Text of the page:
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Impact of Gulfstream-IV Dropsondes on Tropical Cyclone Prediction in a Regional OSSE System

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  • 1 NOAA/AOML/Hurricane Research Division, and Cooperative Institute for Marine and Atmospheric Studies, University of Miami, Miami, Florida
  • | 2 NOAA/Atlantic Oceanographic and Meteorological Laboratory, Miami, Florida
  • | 3 NOAA/AOML/Hurricane Research Division, Miami, Florida
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Abstract

Aircraft reconnaissance missions remain the primary means of collecting direct measurements of marine atmospheric conditions affecting tropical cyclone formation and evolution. The National Hurricane Center tasks the NOAA G-IV aircraft to sample environmental conditions that may impact the development of a tropical cyclone threatening to make landfall in the United States or its territories. These aircraft data are assimilated into deterministic models and used to produce real-time analyses and forecasts for a given tropical cyclone. Existing targeting techniques aim to optimize the use of reconnaissance observations and partially rely on regions of highest uncertainty in the Global Ensemble Forecast System. Evaluating the potential impact of various trade-offs in the targeting process is valuable for determining the ideal aircraft flight track for a prospective mission. AOML’s Hurricane Research Division has developed a system for performing regional observing system simulation experiments (OSSEs) to assess the potential impact of proposed observing systems on hurricane track and intensity forecasting. This study focuses on improving existing targeting methods by investigating the impact of proposed aircraft observing system designs through various sensitivity studies. G-IV dropsonde retrievals were simulated from a regional nature run, covering the life cycle of a rapidly intensifying Atlantic hurricane. Results from sensitivity studies provide insight into improvements for real-time operational synoptic surveillance targeting for hurricanes and tropical storms, where dropsondes released closer to the vortex–environment interface provide the largest impact on the track forecast. All dropsonde configurations provide a positive 2-day impact on intensity forecasts by improving the environmental conditions known to impact tropical cyclone intensity.

© 2019 American Meteorological Society. For information regarding reuse of this content and general copyright information, consult the AMS Copyright Policy (www.ametsoc.org/PUBSReuseLicenses).

Corresponding author: Kelly Ryan, kelly.ryan@noaa.gov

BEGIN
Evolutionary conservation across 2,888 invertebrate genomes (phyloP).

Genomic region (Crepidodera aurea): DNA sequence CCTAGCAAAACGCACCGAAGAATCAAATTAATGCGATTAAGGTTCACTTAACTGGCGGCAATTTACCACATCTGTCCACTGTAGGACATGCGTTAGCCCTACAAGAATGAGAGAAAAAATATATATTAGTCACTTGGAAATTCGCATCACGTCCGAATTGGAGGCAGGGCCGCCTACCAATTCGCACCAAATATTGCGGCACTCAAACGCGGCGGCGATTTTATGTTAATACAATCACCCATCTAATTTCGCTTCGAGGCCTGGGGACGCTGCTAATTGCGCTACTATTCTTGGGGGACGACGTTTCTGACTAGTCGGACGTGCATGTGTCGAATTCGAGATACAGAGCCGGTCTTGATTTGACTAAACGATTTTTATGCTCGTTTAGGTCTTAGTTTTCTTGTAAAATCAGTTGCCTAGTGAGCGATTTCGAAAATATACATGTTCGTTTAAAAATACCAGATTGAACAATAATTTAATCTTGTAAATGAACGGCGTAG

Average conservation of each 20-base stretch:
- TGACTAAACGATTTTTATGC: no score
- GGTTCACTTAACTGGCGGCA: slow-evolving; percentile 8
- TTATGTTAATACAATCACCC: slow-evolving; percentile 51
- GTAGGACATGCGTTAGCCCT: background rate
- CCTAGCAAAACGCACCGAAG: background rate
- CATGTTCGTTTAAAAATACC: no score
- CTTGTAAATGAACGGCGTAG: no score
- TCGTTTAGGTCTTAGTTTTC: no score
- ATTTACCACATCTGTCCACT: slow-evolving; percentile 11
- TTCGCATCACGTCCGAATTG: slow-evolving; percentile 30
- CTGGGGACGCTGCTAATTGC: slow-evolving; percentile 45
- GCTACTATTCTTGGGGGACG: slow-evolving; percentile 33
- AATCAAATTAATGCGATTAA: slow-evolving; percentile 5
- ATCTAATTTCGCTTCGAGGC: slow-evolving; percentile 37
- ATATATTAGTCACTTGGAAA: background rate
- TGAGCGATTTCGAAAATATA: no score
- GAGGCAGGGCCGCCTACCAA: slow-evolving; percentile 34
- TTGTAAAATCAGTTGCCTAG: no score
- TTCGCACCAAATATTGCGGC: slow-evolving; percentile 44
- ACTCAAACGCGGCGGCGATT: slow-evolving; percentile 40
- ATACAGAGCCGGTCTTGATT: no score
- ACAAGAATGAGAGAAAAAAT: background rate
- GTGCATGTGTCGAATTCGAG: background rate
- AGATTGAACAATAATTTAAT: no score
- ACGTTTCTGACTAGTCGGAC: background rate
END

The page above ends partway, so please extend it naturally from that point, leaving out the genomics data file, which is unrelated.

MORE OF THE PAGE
Abstract

Aircraft reconnaissance missions remain the primary means of collecting direct measurements of marine atmospheric conditions affecting tropical cyclone formation and evolution. The National Hurricane Center tasks the NOAA G-IV aircraft to sample environmental conditions that may impact the development of a tropical cyclone threatening to make landfall in the United States or its territories. These aircraft data are assimilated into deterministic models and used to produce real-time analyses and forecasts for a given tropical cyclone. Existing targeting techniques aim to optimize the use of reconnaissance observations and partially rely on regions of highest uncertainty in the Global Ensemble Forecast System. Evaluating the potential impact of various trade-offs in the targeting process is valuable for determining the ideal aircraft flight track for a prospective mission. AOML’s Hurricane Research Division has developed a system for performing regional observing system simulation experiments (OSSEs) to assess the potential impact of proposed observing systems on hurricane track and intensity forecasting. This study focuses on improving existing targeting methods by investigating the impact of proposed aircraft observing system designs through various sensitivity studies. G-IV dropsonde retrievals were simulated from a regional nature run, covering the life cycle of a rapidly intensifying Atlantic hurricane. Results from sensitivity studies provide insight into improvements for real-time operational synoptic surveillance targeting for hurricanes and tropical storms, where dropsondes released closer to the vortex–environment interface provide the largest impact on the track forecast. All dropsonde configurations provide a positive 2-day impact on intensity forecasts by improving the environmental conditions known to impact tropical cyclone intensity.

© 2019 American Meteorological Society. For information regarding reuse of this content and general copyright information, consult the AMS Copyright Policy (www.ametsoc.org/PUBSReuseLicenses).

Corresponding author: Kelly Ryan, kelly.ryan@noaa.gov
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